This short-lived literary journal was published between 1962-1964, a total of 8 issues. For an independent literary journal at the time, it was remarkably well-made, with professional typography, artwork, perfect-bound, average length of 100 pages. At the time, most small press magazines, if not sponsored by a university, were mimeographed, composed on typewriters, poorly reproduced, and held together by staples. Even by today’s standards, Genesis West would be considered a professionally produced journal, so it is no surprise than many folks in the literary world sat up and took notice in the early 1960s. Each issue contained an interview by Lish some one luminary or another (Herbert Gold, Ken Kesey, and in the final issue, a self-interview), an assortment of fiction (Tillie Olsen, Donald Barthleme), poetry, letters to the editor, and a guest-edited section by Jack Gilbert where Gilbert was allowed to include whatever he wanted, such as drawings by John Lennon.
See Mike Young’s HMTLGiant blog post about finding the first issue of GW for $8 (a rather remarkable find, since copies tend to go for $20-200 on the collector market).
The journal was a place many writers, known and unknown, strived to be featured, hence Tom Wolfe’s contention (in the intro to The Secret Life of Our Times [Doubleday, 1973]) that Lish inflamed many literary egos by turning work down, or as Jack Gilbert stated in a letter to Lish, recalling when they would “write suicidal rejection letters” in Lish’s backyard California home. Did Gilbert mean “career suicide” by rejecting the so-called “Big Names” of the Beat Generation and publishing scene? This would seem to follow suit for Lish, when he told D.T. Max he gained many enemies in the publishing industry by “saying no to those you do not say no to” (e.g., E.L. Doctorow). Gilbert apparently found very little worth publishing in the many submissions that arrived in the mail, and soon quit editing his section of the journal. He remained a significant factor in Lish’s publishing endeavors.
Gilbert is one of Lish’s great “finds,” up there with Carver, Hannah, and Hempel. Gilbert is not a prolific poet—in a career that has spanned over six decades, he has published only four volumes. Each book has been a literary event, garnering top nominations and awards; the books have been successful as far as poetry collections go.
Lish had published a spread of Gilbert’s poems in an issue of Esquire, and that issue went on to be one of the magazine’s best sellers with street sales, people picking up multiple copies to give to friends. That’s how popular a poet Gilbert was in the 1970s, and before that.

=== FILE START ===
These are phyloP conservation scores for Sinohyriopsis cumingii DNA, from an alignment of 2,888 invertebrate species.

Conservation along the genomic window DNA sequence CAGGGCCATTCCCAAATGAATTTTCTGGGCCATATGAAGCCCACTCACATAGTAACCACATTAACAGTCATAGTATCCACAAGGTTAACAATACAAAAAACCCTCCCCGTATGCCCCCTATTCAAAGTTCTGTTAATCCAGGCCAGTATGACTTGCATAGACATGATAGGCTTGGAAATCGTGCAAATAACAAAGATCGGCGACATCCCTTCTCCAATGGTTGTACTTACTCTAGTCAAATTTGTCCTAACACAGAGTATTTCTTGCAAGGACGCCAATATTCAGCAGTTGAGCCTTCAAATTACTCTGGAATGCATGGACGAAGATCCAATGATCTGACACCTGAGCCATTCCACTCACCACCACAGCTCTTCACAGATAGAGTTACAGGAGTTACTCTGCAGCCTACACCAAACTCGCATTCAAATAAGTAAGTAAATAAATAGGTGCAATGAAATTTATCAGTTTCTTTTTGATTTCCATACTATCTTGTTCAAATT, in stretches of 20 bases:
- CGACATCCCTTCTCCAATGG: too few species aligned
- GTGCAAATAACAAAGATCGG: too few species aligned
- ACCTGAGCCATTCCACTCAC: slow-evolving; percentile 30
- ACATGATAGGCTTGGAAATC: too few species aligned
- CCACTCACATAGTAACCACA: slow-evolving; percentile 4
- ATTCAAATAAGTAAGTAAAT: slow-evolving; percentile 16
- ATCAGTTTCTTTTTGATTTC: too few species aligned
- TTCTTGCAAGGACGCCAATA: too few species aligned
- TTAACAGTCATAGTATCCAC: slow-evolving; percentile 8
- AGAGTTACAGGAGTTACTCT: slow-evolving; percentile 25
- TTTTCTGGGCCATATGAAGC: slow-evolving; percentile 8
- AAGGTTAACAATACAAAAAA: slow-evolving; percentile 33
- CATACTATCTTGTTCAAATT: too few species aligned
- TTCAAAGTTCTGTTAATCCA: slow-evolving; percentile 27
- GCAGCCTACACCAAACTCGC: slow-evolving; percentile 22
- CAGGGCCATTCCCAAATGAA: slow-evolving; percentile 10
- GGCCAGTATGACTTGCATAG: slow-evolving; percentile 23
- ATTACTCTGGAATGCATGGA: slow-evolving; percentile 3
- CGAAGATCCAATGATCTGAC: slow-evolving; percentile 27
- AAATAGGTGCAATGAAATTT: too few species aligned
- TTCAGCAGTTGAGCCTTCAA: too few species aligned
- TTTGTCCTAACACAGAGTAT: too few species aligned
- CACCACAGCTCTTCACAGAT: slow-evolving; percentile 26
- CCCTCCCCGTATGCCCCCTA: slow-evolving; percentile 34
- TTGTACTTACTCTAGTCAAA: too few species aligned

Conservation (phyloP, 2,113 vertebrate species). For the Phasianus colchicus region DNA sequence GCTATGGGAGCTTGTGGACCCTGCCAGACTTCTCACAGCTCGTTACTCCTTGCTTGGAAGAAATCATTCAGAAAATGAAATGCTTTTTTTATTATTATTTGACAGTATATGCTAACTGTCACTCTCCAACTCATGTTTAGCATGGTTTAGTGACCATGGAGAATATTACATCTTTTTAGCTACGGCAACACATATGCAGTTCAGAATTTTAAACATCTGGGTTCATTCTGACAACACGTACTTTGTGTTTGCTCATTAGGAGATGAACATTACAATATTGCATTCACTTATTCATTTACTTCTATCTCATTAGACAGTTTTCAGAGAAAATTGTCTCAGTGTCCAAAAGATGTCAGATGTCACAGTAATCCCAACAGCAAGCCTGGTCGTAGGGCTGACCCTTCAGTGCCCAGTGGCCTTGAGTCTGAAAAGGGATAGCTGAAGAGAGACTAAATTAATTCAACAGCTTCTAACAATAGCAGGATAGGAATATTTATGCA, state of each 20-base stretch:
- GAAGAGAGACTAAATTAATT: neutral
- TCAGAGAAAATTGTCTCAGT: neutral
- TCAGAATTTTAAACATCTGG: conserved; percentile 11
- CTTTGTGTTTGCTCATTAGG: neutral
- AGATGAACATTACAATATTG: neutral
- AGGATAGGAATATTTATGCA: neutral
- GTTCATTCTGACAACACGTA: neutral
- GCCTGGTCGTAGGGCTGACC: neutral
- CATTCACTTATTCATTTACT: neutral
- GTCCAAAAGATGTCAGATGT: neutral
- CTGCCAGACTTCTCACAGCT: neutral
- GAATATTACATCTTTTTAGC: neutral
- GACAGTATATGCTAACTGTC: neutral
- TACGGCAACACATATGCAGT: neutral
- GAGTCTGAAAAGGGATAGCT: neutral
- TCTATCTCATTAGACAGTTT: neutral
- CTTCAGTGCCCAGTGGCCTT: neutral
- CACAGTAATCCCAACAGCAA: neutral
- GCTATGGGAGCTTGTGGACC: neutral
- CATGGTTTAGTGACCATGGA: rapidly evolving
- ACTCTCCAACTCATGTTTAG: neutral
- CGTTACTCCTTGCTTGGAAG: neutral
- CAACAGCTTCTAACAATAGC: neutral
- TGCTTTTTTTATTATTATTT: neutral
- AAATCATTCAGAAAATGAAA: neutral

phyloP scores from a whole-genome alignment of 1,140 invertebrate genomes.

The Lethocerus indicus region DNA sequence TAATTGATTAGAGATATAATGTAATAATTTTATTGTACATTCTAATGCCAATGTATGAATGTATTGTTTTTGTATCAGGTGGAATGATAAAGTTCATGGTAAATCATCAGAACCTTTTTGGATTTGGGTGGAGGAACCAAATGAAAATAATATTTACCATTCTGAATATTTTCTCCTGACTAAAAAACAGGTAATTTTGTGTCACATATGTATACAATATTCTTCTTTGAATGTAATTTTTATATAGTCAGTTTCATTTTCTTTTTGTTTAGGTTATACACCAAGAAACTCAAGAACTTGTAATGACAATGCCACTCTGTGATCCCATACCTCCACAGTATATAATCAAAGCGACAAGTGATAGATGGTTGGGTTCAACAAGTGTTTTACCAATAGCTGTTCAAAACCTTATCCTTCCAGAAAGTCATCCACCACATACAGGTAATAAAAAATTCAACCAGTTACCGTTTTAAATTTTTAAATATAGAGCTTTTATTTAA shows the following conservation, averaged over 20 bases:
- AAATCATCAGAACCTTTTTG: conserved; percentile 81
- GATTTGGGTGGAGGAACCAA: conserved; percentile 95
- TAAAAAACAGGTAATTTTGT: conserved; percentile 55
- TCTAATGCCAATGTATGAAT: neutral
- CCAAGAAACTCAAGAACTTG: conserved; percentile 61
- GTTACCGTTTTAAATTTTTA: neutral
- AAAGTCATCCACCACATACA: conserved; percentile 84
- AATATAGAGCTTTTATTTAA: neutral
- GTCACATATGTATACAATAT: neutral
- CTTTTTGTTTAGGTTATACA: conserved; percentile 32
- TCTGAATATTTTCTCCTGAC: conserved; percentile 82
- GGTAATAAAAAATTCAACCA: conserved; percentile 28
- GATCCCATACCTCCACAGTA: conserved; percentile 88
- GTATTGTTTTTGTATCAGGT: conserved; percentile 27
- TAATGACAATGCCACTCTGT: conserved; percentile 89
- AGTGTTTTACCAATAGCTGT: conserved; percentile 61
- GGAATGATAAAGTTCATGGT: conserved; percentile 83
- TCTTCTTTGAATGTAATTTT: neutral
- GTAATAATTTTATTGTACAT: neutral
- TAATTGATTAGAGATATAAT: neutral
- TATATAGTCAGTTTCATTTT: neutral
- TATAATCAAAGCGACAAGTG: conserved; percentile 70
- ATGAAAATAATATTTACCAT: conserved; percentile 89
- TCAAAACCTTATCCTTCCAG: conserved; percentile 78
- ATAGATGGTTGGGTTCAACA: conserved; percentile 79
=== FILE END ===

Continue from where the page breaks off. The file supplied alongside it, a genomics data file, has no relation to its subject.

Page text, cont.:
Gilbert’s first, Views of Jeopardy (1962), won the Yale Series of Younger Poets Award. Uncomfortable with the scrutiny that accompanies literary “fame,” Gilbert became an ex-patriot, traveling the world on a Guggenheim fellowship and playing the role of “house guest” to wealthy admirers of the the American literary elite. He slowly composed his clear and succinct verse, sending them off to poetry journals and Lish. Gilbert is another example of a writer who owes much of his career to Lish, who applied gentle pressure on Gilbert to compile subsequent volumes.
Monolithos (1979) collected new work and revised poems from the first collection (like Carver, Gilbert was always revising previously published works).
The Great Fires (1994) was a highly anticipated volume in the poetry community and nominated for the National Book Award. Refusing Heaven (2005), published by Knopf but not under Lish’s editorial guidance, won the National Critics Book Circle Award and the Los Angeles Times Book Prize.
In 2009, Gilbert’s fifth collection, The Dance Most of All, was released. His work often concerns relationships, from his marriage to the poet Linda Gregg to the death of his second wife, Michiko Nogami, from cancer, that a number of the poems in The Great Fires and Refusing Heaven address. His work is deeply personal, something that readers (much like readers do with Carver) easily identity with.
From Refusing Heaven:
There is always the harrowing by mortality,
the strafing by age, he thinks. Always defeats.
Sorrows come like epidemics. But we are alive
in the difficult way adults want to be alive.
It is worth having the heart broken,
a blessing to hurt for eighteen years\
because a woman is dead. He thinks of long
before that, the summer he was with Gianna
and her sister in Apulia. Having outwitted
the General, their father, and driven south
to the estate of the Contessa. Like an opera.
The fiefdom stretching away to the horizon.
Houses of the peasants burrowed into the walls
of the compound. A butler with white gloves
serving chicken in aspic. The pretty maid
in her uniform bringing his breakfast each
morning on a silver tray: toast both light
and dark, hot chocolate and tea both. A world
like Tosca. A feudal world crushed under
the weight of passion without feeling.
Gianna’s virgin body helplessly in love.
The young man wild with romance and appetite.
Wondering whether he would ruin her by mistake.
We will discuss, in more detail, the collections in another post (or a post-post to this post).
It is useful to note that Gilbert co-wrote, as Tor Kung, two erotic novels for Olympia Press (Forever Ecstasy and My Mother Taught Me, set in Gilbert’s hometown of Pittsburgh) that were among the press’ better sellers, and still sell quite well today in ebook and POD format. Original copies fetch a high price on the market. And it is no surprise that the Tor Kung novels are remarkable reads of erotic literature.